09/04/13 - Reuters - Slim pickings in Cuba as coffee harvest begins
* Output seen at around 5,600 tonnes
* Plantations still recovering from Sandy
By Marc Frank
HAVANA, Sept 4 (Reuters) - The Cuban coffee harvest got underway in Cuba this week with plantations still recovering from Hurricane Sandy and plans for tonnage to weigh in at around 5,600 tonnes of semi-processed beans.
Reuters estimated 2012 output at less than 4,000 tonnes, the lowest in more than a century, after Sandy ripped through Eastern Cuba in October of last year, felling beans and the trees that shade them and setting back efforts to renovate plantations.
The harvest begins in September and ends in January, with most beans picked in October and November.
Cuba reports coffee in cans and tonnes, with 525 cans equal to a tonne of semi-processed beans.
Coffee is a preferred beverage on the Caribbean island where national consumption is 42 percent above the international average.
Cuba exports most of its coffee while importing some 18,000 tonnes annually from Vietnam.
"The coffee harvest began officially in Santiago de Cuba today ... during which it is forecast that it will reach 1.5 million cans (2,850 tonnes)," the official National Information Agency reported on Tuesday.
Santiago de Cuba accounts for around 50 percent of coffee output in the country.
The eastern provinces, Santiago and adjoining Granma and Guantanamo provinces, account for around 85 percent of coffee production.
A source in Guantanamo said plans called for picking 900,000 cans, or 1714 tonnes and Granma's provincial Communist Party paper said on Wednesday farmers would harvest 731 tonnes of semi-processed beans.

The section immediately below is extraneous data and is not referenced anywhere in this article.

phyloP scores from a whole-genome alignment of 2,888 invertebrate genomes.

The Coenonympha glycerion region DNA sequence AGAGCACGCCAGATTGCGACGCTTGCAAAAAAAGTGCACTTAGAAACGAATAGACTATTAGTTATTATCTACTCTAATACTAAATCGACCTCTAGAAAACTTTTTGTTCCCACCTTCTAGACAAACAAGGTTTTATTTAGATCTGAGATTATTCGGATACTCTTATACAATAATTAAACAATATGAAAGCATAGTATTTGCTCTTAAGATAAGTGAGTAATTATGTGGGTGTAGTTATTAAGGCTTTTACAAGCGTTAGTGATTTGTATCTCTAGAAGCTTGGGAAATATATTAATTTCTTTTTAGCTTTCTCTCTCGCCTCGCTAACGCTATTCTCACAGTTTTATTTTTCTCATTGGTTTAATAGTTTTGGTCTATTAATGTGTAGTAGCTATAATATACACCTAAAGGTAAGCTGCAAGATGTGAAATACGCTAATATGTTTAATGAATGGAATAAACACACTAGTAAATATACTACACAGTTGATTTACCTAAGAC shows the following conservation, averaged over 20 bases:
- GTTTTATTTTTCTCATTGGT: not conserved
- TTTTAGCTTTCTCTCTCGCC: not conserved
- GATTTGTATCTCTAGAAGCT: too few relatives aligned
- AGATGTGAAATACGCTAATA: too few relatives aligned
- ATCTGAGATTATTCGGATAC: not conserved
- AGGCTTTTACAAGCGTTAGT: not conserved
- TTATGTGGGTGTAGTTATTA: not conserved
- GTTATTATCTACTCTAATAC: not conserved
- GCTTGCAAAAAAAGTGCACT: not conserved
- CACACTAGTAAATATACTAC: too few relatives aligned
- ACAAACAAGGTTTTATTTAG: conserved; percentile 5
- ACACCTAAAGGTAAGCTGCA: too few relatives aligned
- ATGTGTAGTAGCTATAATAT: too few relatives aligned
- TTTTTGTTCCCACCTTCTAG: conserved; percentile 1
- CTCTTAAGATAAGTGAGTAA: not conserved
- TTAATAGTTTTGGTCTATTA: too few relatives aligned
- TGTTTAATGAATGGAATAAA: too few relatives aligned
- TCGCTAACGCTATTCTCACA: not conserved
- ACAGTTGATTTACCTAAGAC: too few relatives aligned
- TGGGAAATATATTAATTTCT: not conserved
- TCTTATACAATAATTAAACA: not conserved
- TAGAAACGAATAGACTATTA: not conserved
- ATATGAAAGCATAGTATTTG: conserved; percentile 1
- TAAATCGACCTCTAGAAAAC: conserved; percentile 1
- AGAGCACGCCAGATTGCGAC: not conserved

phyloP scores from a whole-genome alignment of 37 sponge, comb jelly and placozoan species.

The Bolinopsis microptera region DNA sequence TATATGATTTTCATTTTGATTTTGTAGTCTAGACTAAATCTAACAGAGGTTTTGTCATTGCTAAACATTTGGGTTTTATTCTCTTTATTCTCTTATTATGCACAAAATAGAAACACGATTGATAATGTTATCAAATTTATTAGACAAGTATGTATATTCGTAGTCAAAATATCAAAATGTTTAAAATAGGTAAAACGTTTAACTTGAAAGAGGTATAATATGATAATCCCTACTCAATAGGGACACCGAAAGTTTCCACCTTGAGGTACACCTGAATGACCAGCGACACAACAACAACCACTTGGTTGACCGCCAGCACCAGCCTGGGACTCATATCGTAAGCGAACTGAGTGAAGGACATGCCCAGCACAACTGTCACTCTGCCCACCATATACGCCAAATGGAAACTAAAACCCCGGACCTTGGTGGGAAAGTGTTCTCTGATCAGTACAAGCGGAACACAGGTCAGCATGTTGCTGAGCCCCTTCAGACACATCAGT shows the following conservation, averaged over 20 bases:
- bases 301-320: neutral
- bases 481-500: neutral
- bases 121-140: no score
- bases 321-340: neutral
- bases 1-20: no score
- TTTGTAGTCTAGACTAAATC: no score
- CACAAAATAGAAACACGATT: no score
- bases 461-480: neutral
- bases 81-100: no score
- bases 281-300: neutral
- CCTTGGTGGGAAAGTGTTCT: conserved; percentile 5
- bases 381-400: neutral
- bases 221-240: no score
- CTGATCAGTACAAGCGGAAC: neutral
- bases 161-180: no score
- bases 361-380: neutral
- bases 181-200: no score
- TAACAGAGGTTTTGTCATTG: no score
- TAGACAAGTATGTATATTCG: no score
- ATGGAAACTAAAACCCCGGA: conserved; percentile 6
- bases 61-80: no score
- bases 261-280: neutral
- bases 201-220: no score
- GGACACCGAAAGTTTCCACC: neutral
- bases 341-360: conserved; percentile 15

Plans are rarely met in Cuba.
Communist Cuba's 35,000 growers, in exchange for low-interest government credits and subsidized supplies, must sell all of their coffee to the state at prices that historically have been below what the beans fetch on the black market.
Local analysts said 10 to 20 percent of the crop was diverted, though recent increases in state prices may have lessened the flow.
The country's plantations, which at the time of the 1959 revolution produced 60,000 tonnes of coffee, have steadily declined ever since.
Cuban President Raul Castro, as part of his efforts to improve food production and cut massive imports, has pointed to coffee as a crop ripe for increased attention and growth.
The state has leased abandoned coffee plantations over the last few years to hundreds of individuals to grow coffee and has nearly tripled the price it pays farmers for their beans.
Cuban farmers are now growing coffee in the lowlands with the aim of both selling to the state and directly to consumers, according to local media.
Plans call for producing 22,000 tonnes in 2015 and eventually 28,000 to 30,000 tonnes a year, equal to levels in the 1970s, though the 2015 goal now seems out of reach.
(Reporting by Marc Frank; Editing by Marguerita Choy)
((firstname.lastname@example.org)(+537-833-3145)(Reuters Messaging: email@example.com))
CUBA-L FAIR USE NOTICE
This server contains copyrighted material the use of which has not always been specifically authorized by the copyright owner. We are making such material available in our efforts to advance understanding of Cuba's political, economic, human rights, international, cultural, educational, scientific, sports and historical issues, among others. We distribute the materials on the basis of a 'fair use' of any such copyrighted material as provided for in section 107 of the US Copyright Law. In accordance with Title 17 U.S.C. Section 107. The material is distributed without profit. The material should be used for information, research and educational purposes. For more information go to: http://www.law.cornell.edu/ uscode/17/107.shtml.